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Author Topic: Eating a bulking diet while recovering from a torn rotator.  (Read 1697 times)
IronAddict66
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« on: December 18, 2017, 12:09:24 AM »

Hi guys

About 2 months ago I completely tore my rotator cuff when pushing for a bench PB (never again will I be a doing 1-rep-max workout).

I've been looking into ways of speeding up the healing process as recovery has been very very slow. After doing a bunch of research I have found conflicting information on how to speed up recovery with diet.. I've had people on other forums telling me that going on a cutting diet will actually help the recovery process, but i've also found information here https://www.dietprobe.com/torn-muscle-recovery that states you should be eating around 500-1000 cals above your daily maintenance for 80% of your recovery time to speed up heeling. To me that seems mighty excessive?

What is everybody's thoughts on this? I'm currently not working out at all and only doing very light cardio 4 times a week. Supplementing multivitamins and about 50g of protein powder per day, other than that nothing.

Any advise will be much appreciated.  Huh

Cheers all

Chris.
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DDG
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« Reply #1 on: December 20, 2017, 08:02:00 AM »

Okay. So it's difficult to be definitive in giving any advice because we are all one step removed from your injury. People also recover differently, some faster, some more slowly and this is obviously influenced by what an individual does in between either to enhance recovery or inhibit it by doing some of the 'wrong' things and failing to rest. A very large part of your recovery hinges on rest and then subsequently active rehabilitation and the right rehabilitation at that. Diet is but one factor in this process.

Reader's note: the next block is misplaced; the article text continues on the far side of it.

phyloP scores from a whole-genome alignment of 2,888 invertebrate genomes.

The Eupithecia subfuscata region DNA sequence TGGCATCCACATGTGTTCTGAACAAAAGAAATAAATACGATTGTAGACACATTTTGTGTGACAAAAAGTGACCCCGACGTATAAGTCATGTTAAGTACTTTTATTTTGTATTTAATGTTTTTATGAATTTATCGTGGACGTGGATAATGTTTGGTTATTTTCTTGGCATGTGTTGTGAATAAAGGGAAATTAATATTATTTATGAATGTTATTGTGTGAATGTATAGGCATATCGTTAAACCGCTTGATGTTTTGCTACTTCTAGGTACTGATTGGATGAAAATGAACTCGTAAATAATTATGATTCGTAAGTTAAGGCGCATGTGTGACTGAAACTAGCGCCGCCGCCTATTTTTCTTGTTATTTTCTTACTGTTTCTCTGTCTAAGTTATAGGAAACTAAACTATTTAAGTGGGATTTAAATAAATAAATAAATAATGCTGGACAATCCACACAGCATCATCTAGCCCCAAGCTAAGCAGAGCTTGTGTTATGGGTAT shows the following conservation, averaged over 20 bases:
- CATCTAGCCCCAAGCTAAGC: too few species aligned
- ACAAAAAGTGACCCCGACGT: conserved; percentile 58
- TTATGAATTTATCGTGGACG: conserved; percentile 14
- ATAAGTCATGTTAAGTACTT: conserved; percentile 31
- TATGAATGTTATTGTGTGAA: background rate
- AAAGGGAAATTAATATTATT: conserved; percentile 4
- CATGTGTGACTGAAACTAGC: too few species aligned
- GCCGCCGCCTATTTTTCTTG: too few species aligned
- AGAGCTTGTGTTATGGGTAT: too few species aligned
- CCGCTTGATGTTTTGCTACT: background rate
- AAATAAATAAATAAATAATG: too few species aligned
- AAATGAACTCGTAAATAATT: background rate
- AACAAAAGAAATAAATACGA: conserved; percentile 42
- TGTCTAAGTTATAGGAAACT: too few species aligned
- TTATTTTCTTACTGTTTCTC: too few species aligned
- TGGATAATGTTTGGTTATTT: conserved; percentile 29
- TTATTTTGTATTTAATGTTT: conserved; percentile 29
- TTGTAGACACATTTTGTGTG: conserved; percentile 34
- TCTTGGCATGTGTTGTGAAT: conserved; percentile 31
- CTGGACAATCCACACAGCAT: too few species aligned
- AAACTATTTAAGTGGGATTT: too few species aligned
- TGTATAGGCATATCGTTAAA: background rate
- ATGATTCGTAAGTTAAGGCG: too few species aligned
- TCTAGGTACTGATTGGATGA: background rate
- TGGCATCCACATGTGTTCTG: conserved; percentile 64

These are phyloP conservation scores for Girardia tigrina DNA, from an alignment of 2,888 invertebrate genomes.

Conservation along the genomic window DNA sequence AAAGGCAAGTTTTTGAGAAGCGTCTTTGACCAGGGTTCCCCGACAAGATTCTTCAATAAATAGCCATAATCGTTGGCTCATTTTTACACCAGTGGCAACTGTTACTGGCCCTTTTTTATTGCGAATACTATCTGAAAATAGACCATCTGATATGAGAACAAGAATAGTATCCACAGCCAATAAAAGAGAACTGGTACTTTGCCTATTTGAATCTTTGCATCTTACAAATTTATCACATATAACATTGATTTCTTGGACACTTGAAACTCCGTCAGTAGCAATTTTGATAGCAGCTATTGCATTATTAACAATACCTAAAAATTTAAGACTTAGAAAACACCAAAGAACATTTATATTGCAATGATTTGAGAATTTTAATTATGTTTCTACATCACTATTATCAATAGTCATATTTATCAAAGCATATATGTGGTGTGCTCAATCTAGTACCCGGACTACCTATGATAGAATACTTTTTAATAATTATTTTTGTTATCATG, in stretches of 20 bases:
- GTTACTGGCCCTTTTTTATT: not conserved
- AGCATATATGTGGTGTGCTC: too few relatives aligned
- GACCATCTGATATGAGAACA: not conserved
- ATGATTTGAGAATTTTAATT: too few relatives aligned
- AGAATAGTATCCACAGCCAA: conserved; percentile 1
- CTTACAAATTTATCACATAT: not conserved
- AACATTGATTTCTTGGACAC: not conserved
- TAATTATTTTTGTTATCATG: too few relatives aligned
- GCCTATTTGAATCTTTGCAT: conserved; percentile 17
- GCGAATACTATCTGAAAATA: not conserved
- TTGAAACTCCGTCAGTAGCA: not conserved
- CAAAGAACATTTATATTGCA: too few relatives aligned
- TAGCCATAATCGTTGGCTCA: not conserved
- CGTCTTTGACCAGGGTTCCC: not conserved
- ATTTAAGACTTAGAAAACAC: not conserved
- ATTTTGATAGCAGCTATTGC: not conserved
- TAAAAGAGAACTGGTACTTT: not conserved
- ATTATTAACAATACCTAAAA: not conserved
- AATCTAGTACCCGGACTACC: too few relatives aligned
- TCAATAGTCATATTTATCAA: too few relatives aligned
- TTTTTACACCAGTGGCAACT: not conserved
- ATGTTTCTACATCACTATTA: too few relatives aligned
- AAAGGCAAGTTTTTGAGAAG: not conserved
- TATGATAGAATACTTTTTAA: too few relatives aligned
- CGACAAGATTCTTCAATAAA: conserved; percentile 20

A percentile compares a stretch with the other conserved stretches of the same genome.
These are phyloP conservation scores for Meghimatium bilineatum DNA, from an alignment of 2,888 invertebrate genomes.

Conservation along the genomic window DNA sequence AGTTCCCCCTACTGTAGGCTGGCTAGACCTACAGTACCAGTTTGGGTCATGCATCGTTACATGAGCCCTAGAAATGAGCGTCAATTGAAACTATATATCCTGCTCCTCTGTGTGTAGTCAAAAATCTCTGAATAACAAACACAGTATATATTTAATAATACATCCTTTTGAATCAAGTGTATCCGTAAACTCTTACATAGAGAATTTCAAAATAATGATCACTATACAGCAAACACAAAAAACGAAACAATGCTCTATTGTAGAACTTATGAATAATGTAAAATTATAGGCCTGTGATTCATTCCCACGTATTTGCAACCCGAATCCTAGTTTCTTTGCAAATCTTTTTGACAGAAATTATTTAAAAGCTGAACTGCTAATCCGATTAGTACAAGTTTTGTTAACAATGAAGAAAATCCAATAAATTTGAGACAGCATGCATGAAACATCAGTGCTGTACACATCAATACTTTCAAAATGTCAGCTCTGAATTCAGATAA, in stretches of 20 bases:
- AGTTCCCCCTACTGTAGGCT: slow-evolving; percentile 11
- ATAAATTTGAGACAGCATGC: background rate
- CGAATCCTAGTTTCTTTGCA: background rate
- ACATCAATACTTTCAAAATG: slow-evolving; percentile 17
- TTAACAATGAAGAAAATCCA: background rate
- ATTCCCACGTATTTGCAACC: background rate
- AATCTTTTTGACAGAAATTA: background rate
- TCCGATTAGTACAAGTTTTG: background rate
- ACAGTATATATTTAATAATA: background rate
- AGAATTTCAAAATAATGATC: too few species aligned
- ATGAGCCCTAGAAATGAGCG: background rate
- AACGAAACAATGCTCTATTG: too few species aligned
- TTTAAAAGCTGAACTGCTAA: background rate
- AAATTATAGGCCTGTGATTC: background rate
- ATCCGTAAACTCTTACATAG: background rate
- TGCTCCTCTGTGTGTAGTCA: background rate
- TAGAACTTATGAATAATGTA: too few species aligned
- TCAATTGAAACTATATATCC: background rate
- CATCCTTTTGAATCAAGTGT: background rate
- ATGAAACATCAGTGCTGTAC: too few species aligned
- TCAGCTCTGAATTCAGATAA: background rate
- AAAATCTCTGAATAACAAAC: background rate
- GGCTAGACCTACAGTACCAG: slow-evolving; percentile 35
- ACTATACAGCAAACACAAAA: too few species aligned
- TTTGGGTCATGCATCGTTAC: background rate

So, following this lengthy preface, with all caveats issued, I'd say the shorthand labels 'cutting' and 'bulking' are quite misleading. If you surplus calories you'll gain weight, if you create a small deficit you'll lose weight. From the standpoint of assisting recovery I'd say you need adequate nutrition which, for me, means consuming a level of calories that allows you to at least maintain your weight without putting on either needless body fat or denying yourself adequate calories. More than this however I think you should be aiming for sufficient nutrition, ensuring that your diet is balanced and replete with nutrients to assist your recovery. Lots of vegetables and some fruit at the right times around your cardio would be a good starting point. If you keep protein intake at around 0.8-1g per pound of lean body mass spread across 5-6 meals that should help you retain muscle tissue and maintain bodyweight. Generally keep your meal quite small but often, spaced around 3 hours apart. This way you'll surplus less at each sitting and therefore avoid the risk of gaining body fat.
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Natural Oak
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« Reply #2 on: January 09, 2018, 03:13:19 PM »

And really attend to the physio exercises. I had rotator repair in 2009. Was in a sling for five weeks (one week less that expected). Did physio four times a day...every day. Sometimes meant using the disabled toilet so I could get top half undressed and do the exercises. Slow recovery when back in the gym and worked, hopefully, sensibly. Six months later was back to about 95% of mobility and strength.


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Therocket10
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« Reply #3 on: February 17, 2018, 03:42:08 PM »

Check out a nutritional company called Youngevity, their supplementation programs are the best iv seen.

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